young woman in bed with head on knees

To My Parents: I Am Lying When I Tell You I Am Fine


I’m not fine.

I am not fine, but even with tears running down my cheeks I will look you in the face and still insist I am. Why? Because I hate to admit that I need help, even when it’s blatantly obvious that I do.

Let’s debunk some things here. It is never just one thing, one person, or just one “bad day” that causes a spiral into sadness or an anxiety attack. It is layers upon layers of self-doubt, self-loathing, stress, overthinking. Sometimes certain things trigger a breakdown, but it is never just one thing that causes me to lay in bed for hours, staring at the ceiling. In these dark hours, I am going over every awful thing I have ever done. I am thinking of things I could have done better. I am thinking of the future, terrified I will never amount to anything. I am thinking of the present, the million better ways I could be spending my time to improve myself and my future, but have instead wasted staring mindlessly at a screen or in bed crying because I just can’t muster enough motivation to brush my hair, let alone “take on the world.” And I hate it.

I hate myself for being this way, and I know I shouldn’t because mental illness is not something you can control; it wasn’t my choice to be an emotional wreck. But that’s the thing — anxiety has a way of making everything seem like it is your fault. Things beyond my control become my fault. I think of all the ways I could have done better because I never feel like I have done good enough. I think about every last one of my faults, listing every reason I am a disappointment, a bad daughter, an awful sister and a dysfunctional human being in general.

My mood shifts often. What you need to know is that depression doesn’t just “go away.” It is not just here one day and gone the next. Depression is a dark cloud that is always looming over. Somedays the sun breaks through, and on those days, I smile, I laugh, I am OK. Other days, rain pours from this cloud and pounds against the ground, drowning out everyone and everything surrounding. On these days, I just can’t fake a smile; I can’t pretend I am OK. Most days, this cloud just keep the sky overcast — not a bad day, but not exactly a good one either. It’s just a day.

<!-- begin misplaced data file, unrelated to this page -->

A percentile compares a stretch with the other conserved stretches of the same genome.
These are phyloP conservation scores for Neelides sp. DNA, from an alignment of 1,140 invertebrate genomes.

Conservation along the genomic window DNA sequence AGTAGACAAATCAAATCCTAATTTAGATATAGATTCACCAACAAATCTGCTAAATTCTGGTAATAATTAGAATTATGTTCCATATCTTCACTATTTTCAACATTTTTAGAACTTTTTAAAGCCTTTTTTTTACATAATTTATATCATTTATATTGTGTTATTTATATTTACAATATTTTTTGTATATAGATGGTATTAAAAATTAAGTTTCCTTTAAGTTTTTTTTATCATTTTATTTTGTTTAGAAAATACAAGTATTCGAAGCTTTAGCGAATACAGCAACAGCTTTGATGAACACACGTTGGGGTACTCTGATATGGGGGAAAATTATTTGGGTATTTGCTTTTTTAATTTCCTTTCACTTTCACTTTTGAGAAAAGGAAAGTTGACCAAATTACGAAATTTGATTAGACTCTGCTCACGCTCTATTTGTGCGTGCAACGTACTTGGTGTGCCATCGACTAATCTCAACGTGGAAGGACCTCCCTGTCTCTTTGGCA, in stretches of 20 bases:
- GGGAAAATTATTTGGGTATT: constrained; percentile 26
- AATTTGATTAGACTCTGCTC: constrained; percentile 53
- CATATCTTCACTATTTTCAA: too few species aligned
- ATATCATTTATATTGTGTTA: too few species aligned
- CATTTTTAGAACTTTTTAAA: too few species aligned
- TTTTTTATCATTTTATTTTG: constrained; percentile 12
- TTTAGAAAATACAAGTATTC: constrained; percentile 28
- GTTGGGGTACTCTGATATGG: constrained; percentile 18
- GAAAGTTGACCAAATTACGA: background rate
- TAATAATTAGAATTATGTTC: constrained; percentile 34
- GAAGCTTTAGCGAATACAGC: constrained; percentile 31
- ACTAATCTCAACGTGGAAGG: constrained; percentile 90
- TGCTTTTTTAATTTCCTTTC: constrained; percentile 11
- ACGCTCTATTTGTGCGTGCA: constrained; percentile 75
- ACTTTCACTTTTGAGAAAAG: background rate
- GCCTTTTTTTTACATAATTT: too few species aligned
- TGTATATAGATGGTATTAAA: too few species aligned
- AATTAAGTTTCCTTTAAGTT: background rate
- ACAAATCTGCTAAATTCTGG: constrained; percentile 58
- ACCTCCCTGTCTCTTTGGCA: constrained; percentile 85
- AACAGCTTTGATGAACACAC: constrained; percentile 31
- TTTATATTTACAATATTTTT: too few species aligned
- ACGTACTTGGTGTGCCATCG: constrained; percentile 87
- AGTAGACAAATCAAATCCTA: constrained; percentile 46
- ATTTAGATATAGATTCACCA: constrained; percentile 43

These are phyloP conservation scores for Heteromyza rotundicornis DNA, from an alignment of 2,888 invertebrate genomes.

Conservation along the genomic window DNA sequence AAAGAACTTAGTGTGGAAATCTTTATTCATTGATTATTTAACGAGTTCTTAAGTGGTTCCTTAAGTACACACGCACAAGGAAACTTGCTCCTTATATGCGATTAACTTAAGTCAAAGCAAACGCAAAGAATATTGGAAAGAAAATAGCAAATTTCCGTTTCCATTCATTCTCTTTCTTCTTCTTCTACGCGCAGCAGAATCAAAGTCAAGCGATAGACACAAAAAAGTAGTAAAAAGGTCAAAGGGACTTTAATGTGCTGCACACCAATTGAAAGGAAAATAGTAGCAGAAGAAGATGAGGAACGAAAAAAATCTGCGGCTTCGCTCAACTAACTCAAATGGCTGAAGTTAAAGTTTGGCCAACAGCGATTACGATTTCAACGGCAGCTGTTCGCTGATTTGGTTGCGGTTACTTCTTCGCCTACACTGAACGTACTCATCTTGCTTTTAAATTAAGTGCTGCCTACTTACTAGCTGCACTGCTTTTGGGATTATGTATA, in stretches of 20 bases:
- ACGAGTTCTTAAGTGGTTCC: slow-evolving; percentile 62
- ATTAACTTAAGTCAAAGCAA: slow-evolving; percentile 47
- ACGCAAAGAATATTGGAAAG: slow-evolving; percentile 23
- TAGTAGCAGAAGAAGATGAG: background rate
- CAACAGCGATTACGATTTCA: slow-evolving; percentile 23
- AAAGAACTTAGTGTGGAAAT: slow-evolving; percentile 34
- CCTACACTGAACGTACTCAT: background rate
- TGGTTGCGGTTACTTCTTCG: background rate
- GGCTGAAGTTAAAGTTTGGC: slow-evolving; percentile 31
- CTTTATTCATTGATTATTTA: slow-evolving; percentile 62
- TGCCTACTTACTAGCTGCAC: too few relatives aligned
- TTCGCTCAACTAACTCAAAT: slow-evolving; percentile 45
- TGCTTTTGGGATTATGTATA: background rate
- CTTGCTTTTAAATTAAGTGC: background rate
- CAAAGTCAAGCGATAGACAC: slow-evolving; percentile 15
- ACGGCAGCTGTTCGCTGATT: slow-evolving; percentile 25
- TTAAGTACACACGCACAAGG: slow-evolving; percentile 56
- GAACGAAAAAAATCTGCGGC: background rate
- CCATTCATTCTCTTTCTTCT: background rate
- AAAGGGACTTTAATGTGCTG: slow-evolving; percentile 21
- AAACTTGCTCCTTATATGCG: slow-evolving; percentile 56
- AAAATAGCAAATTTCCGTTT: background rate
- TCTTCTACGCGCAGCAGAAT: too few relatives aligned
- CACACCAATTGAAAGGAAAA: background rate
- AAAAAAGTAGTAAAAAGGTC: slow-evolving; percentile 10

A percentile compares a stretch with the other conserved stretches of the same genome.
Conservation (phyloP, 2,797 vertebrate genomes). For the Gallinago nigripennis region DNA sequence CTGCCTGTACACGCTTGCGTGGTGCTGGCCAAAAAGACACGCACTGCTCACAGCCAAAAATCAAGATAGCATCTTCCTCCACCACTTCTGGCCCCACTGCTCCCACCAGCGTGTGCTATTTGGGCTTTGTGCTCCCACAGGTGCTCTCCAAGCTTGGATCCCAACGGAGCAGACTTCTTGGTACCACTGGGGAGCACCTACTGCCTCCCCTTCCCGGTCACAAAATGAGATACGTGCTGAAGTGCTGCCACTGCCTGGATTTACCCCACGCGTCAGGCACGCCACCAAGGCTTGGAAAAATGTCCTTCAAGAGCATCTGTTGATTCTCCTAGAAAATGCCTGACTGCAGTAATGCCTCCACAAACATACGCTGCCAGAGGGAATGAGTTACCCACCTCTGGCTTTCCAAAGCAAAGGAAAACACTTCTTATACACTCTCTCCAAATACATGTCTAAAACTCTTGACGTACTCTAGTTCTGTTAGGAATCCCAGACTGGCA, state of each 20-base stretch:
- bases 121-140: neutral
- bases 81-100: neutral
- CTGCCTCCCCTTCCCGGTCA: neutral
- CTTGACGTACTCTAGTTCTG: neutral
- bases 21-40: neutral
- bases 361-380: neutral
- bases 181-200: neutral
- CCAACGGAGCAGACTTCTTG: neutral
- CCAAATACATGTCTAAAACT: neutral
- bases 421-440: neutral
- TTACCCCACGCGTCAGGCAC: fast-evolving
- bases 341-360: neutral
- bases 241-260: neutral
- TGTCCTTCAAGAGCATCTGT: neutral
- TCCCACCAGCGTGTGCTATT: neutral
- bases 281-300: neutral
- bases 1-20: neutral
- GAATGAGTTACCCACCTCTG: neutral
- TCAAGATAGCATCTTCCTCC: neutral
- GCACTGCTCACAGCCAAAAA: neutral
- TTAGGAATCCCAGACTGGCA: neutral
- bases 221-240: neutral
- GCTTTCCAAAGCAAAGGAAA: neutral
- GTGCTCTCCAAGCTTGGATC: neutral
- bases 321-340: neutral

One very important thing you should know: It is not your fault. I know it is hard not to take it personally when there is nothing you can do to make me feel better, when I isolate myself, when I won’t speak for days. Know that you are doing everything right. It may not seem like it when you leave my bedside and I haven’t said more than two words to you, but your constant reassurance and letting me know you are there has helped me more than you will ever know. I know it is hard for you to understand my mental illnesses when I won’t tell you what’s wrong. I want to, believe me; I want to be able to tell you everything, but it is so hard to put it into words when I am in the middle of a breakdown. Not to mention, I feel like a burden on you already as it is, that I feel like you shouldn’t have to be burdened with my emotional turmoil. But that is not your fault either.